Fresh Test Shows Few Koreans Have Coronavirus Antibodies

  • By Heo Sang-woo

    September 15, 2020 13:06

    Only one in 1,440 Koreans in a second round of serology tests has coronavirus antibodies, if the test conducted by the Korea Centers for Disease Control and Prevention proves reliable. That translates into just 0.07 percent.

    The second round of tests was conducted between June 10 and Aug. 13 on subjects in 13 cities to see if they might have had symptomatic infections.

    Given 20 percent of COVID-19 infections over the last couple of weeks were not traceable, health officials have believed that quite a number of people would show antibodies.

    The KCDC announced the results of its first serology test on July 9 which showed only one out of 3,055 test cases had coronavirus antibodies (0.03 percent).

    The accuracy of the first test, however, was minimal since nobody in Daegu, a hotbed of the epidemic earlier this year, had been tested. The latest one did include subjects from Daegu, but the sample was minimal.

    People wait in line for a table in front of a bar near Hongik University in Seoul on Monday, as lockdown on bars and restaurants is eased.

    The dubious nature of the test method is further highlighted by comparison with tests abroad, which showed as much as 24.7 percent of subjects in New York had antibodies, 17 percent in London, 3.2 percent in Wuhan, China and 0.1 percent in Tokyo.

    At that rate of divergence, almost any theory about the virus can be backed up with some sort of evidence from somewhere.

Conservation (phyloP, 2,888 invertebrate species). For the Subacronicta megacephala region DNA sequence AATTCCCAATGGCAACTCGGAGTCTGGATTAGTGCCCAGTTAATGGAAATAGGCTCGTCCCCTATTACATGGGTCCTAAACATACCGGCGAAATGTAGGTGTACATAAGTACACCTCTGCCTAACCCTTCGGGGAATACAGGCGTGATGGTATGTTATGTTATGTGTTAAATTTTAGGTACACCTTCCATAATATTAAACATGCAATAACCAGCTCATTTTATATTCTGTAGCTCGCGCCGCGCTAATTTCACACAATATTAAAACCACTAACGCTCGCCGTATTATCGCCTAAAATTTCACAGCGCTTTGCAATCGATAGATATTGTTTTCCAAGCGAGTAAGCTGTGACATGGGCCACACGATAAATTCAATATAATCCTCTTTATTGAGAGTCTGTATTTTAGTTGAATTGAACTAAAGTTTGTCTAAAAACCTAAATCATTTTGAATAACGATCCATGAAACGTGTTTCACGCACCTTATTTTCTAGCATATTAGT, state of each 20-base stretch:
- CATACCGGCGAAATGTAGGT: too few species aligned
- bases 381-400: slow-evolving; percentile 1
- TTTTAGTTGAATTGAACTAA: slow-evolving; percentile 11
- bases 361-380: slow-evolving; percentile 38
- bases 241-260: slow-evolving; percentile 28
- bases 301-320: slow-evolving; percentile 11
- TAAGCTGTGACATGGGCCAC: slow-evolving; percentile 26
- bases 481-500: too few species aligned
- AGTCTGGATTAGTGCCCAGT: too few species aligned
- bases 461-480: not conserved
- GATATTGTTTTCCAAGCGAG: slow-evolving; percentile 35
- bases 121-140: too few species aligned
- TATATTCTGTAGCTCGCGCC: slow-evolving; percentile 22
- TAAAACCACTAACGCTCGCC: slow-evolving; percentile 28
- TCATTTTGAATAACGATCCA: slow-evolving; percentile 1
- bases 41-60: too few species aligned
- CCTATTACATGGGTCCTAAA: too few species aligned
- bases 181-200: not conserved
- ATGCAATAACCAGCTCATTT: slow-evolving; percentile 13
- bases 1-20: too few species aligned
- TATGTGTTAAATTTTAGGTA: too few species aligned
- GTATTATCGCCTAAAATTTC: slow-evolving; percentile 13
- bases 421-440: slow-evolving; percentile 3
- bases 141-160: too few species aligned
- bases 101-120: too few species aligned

Earlier, a team of researchers at Daegu Catholic University Medical Center and Kyungpook National University School of Medicine tested 198 outpatients who did not catch the virus and their families and found that 7.6 percent had antibodies. But of the 145 Daegu residents who participated in the second round, none had antibodies.

    The sole person with antibodies came from Seoul.

    KCDC chief Jung Eun-kyeong said, "Different countries use different types of testing methods and the use of 'rapid kits' tends to yield a slightly higher number of positive [antibody] results." But she explained that rapid kits detect not only COVID-19 but any number of coronaviruses including seasonal flu.

    Kim Woo-joo at Korea University Guro Hospital said, "The test samples are too small and the results are unreliable since it was conducted before August, when a major resurgence in infections occurred."

    Jung said the KCDC will now appoint a private company to test around 10,000 people across the country in late September or early October to see if more people acquired antibodies amid the resurgence. 

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